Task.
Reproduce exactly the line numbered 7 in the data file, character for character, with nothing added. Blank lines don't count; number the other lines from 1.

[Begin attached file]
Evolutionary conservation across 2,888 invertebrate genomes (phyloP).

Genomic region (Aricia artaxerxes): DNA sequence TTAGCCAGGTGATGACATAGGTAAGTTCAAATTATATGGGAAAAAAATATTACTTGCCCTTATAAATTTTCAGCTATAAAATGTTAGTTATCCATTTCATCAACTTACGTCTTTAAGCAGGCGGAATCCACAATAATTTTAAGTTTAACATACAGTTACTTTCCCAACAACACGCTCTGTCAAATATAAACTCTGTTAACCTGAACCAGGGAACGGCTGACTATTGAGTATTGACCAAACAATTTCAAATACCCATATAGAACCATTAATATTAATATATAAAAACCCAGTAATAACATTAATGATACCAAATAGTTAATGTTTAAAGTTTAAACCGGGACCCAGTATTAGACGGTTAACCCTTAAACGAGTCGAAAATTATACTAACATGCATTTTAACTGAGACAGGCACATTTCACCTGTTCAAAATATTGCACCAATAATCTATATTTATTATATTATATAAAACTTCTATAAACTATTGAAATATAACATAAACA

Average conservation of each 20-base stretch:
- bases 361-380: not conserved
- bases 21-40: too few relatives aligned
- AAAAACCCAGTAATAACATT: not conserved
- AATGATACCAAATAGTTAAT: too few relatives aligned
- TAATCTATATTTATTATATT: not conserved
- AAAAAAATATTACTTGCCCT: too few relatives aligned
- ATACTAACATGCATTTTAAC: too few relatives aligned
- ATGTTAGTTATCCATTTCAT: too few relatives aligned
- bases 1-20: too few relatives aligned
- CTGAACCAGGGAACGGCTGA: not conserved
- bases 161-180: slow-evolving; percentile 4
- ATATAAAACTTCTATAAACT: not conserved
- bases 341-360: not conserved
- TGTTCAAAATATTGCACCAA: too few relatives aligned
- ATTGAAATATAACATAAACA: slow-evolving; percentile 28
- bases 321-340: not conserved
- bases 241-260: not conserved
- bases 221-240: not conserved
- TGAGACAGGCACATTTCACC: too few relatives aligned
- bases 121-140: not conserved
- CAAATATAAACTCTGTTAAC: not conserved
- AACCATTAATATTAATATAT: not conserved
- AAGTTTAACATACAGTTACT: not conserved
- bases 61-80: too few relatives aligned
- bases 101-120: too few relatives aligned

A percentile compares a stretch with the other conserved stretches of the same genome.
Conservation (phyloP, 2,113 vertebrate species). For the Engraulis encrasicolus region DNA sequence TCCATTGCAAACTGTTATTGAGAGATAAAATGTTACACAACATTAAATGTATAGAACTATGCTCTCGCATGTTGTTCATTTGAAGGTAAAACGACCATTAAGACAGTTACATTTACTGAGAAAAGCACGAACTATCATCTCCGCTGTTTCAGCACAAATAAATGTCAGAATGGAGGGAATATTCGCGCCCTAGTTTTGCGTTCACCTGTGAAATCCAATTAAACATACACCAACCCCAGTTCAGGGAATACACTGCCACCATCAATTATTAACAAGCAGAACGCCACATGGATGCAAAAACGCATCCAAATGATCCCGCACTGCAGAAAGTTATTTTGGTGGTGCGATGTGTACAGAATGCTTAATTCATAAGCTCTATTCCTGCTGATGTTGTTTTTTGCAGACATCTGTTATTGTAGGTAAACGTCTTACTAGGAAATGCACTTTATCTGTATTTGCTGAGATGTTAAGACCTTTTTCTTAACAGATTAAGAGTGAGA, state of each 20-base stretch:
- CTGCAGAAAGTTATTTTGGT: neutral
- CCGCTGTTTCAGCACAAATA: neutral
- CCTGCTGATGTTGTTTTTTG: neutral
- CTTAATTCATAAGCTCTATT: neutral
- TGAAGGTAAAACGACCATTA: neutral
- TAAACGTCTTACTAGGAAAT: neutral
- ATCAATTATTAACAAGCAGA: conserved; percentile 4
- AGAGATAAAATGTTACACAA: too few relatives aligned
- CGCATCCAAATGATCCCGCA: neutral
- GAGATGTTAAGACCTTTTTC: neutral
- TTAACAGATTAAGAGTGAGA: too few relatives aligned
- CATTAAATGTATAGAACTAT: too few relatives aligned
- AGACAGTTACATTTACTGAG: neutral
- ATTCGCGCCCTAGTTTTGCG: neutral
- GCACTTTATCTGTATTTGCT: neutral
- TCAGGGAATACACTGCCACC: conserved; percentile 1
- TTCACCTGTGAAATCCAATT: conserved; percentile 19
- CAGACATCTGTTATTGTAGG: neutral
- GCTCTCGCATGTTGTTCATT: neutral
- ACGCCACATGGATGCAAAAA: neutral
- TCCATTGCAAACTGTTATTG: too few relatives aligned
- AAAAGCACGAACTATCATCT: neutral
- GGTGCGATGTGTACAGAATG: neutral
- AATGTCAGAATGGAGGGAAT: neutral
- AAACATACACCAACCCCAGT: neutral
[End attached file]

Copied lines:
- AATGATACCAAATAGTTAAT: too few relatives aligned